Take a look at this week’s schedule that got us a little closer to figuring out the 2019 Stanley Cup Playoffs.
|NHL SCHEDULE: March 4-10|
|TIME (ALL TIMES EASTERN)||VISITOR||HOST||NATIONAL BROADCAST(S)/
|Monday, March 4|
|Tuesday, March 5|
|7 p.m.||Carolina||Boston||3-4 (OT)|
|7 p.m.||Columbus||New Jersey||2-1 (SO)|
|7 p.m.||Ottawa Senators||New York Islanders||4-5 (SO)|
|7 p.m.||Florida||Pittsburgh||2-3 (OT)|
|7:30 p.m.||Winnipeg||Tampa Bay||2-5|
|8 p.m.||Minnesota||Nashville||4-5 (SO)|
|8:30 p.m.||New York Rangers||Dallas Stars||0-1|
|9 p.m.||Detroit||Colorado||3-4 (OT)|
|10:30 p.m.||Montréal||Los Angeles||3-1|
|Wednesday, March 6|
|9 p.m.||Toronto||Vancouver||2-3 (OT)|
|10 p.m.||St. Louis||Anaheim||5-4|
|Thursday, March 7|
|7:30 p.m.||New York Islanders||Ottawa Senators||4-2|
|7:30 p.m.||New York Rangers||Detroit Red Wings||2-3 (SO)|
|7:30 p.m.||Minnesota||Tampa Bay||3-0|
|8:30 p.m.||Buffalo||Chicago||4-5 (SO)|
|10:30 p.m.||St. Louis||Los Angeles||4-0|
|10:30 p.m.||Montréal||San Jose||2-5|
|Friday, March 8|
|7 p.m.||New Jersey||Washington||0-3|
|Saturday, March 9|
|4 p.m.||St. Louis||San Jose||NHLN|
|7 p.m.||Toronto||Edmonton||CBC, NHLN, SN|
|7 p.m.||Ottawa||Boston||CITY, SN1, TVAS|
|7 p.m.||Detroit||Tampa Bay|
|7 p.m.||Philadelphia Flyers||New York Islanders|
|7 p.m.||New Jersey Devils||New York Rangers|
|8 p.m.||Los Angeles||Arizona|
|10 p.m.||Vegas||Vancouver||CBC, CITY, SN, SN1|
|Sunday, March 10|
|7:30 p.m.||Boston||Pittsburgh||NBCSN, TVAS|
|10 p.m.||Los Angeles||Anaheim||NBCSN|
As always, this week’s NHL schedule did not disappoint. We were given our regular serving of rivalries, starting with a throwback in Denver when Detroit visited Colorado on Tuesday. Wednesday also featured a derby, this one involving the Capitals heading to the City of Brotherly Love.
Columbus and Pittsburgh will square off twice this week, with the Pens taking Game 1 on Thursday before heading to Ohio for Game 2 this evening. Speaking of Thursday, the Rangers and Red Wings also matched up and honored Ted Lindsay with an extremely competitive game.
Finally, this weekend also features the previously-mentioned Penguins-Blue Jackets tilt and the Battle of the Hudson River today followed by the Freeway Face-Off tomorrow night.
In regards to momentous homecomings this week, there weren’t any. By my estimation, the most important was Kevin Fiala‘s return to Nashville. Fiala played 204 games with the Predators since being drafted by the organization in 2014 before being traded to Minnesota at this year’s deadline.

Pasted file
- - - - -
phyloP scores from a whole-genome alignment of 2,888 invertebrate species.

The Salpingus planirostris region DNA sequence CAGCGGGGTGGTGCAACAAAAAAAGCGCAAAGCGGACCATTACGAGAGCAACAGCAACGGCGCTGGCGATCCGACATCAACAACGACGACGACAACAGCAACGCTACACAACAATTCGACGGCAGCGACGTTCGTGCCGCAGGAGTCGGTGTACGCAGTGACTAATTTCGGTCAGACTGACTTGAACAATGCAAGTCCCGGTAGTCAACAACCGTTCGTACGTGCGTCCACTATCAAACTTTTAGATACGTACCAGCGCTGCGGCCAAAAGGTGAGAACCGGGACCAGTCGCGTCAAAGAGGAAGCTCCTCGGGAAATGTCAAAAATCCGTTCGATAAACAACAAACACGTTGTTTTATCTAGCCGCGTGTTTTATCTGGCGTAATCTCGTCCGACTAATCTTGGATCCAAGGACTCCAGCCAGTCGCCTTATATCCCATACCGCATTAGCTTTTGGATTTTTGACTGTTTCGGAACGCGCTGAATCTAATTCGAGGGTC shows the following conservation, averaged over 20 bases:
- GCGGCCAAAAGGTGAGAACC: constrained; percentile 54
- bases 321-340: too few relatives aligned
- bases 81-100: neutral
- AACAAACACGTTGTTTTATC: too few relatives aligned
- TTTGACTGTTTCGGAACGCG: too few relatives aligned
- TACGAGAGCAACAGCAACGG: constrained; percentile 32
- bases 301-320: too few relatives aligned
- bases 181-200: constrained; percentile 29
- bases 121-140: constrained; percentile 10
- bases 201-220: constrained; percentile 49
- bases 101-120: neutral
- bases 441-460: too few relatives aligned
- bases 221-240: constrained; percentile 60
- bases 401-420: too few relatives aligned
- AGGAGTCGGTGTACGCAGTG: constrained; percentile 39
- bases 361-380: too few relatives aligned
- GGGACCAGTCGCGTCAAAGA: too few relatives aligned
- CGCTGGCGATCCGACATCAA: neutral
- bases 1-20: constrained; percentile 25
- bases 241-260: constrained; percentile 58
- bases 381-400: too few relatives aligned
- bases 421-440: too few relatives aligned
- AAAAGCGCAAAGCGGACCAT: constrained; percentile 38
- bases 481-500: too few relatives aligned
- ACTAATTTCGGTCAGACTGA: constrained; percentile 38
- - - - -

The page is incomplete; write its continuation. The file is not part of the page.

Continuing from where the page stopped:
As to which game takes our attention this week, I’ve been drawn to the Columbus-Pittsburgh series. With six teams (Blue Jackets, Canadiens, Capitals, Hurricanes, Islanders and Penguins) fighting for five spots in the Eastern Conference playoff picture, one good side is going to see its season end at 82 games.
While not a season-ender, this series is a major step for both Columbus and Pittsburgh in determining their postseason fates. With two points already in the Pens’ pockets, how will tonight’s tilt go down?
Coming into tonight’s game with a 36-22-9 record, the Pittsburgh Penguins are currently holding down third place in the Metropolitan Division.
While that is certainly an improvement from where this team was just a few weeks ago, the Pens’ job is still not finished as they only have a four-point cushion separating them from ending their season at 82 games.
Pittsburgh isn’t looking back these days, though. It’s riding a solid six-game point streak (4-0-2) that includes two wins against tonight’s opponent (more on that later) and a 5-1 victory in Québec.
Pittsburgh fans will know that this string of games started with the Stadium Series overtime loss in Philadelphia. That was a game that cost the Penguins two defensemen (D Brian Dumoulin has since returned to action on Tuesday) and has forced them to reexamine their defensive game, involving each and every skater on the ice.
Despite the new defensive strategies, Pittsburgh is still yielding an average of 31 shots per game during this run – the NHL’s middle-of-the-road since February 23. Despite that, the Penguins are also yielding an average of only 2.17 goals against per game, the fifth-best mark in that time.
Murray has been in net for all of the Penguins’ last six games and claims a commanding .93 save percentage and associated 2.12 GAA for those outings (both eighth-best in the league among the 28 netminders with at least four starts since February 23). Those outstanding numbers boost his season statistics to a .916 save percentage and 2.79 GAA, the 10th and 19th-best marks in the league, respectively, among the 43 goaltenders with at least 24 starts to their credit.
With a home game against the Bruins tomorrow night, it remains to be seen which goaltender Sullivan starts this evening. If I had my druthers, Murray would be in action this evening considering the importance of beating a division rival in a tightly contested playoff race. With 12 points (and two games-in-hand against the Habs) separating Boston from the a wildcard spot, Pittsburgh cannot worry about the Bruins until it runs into them in a potential playoff matchup (whether that would be the Conference Semifinals or Final remains to be seen).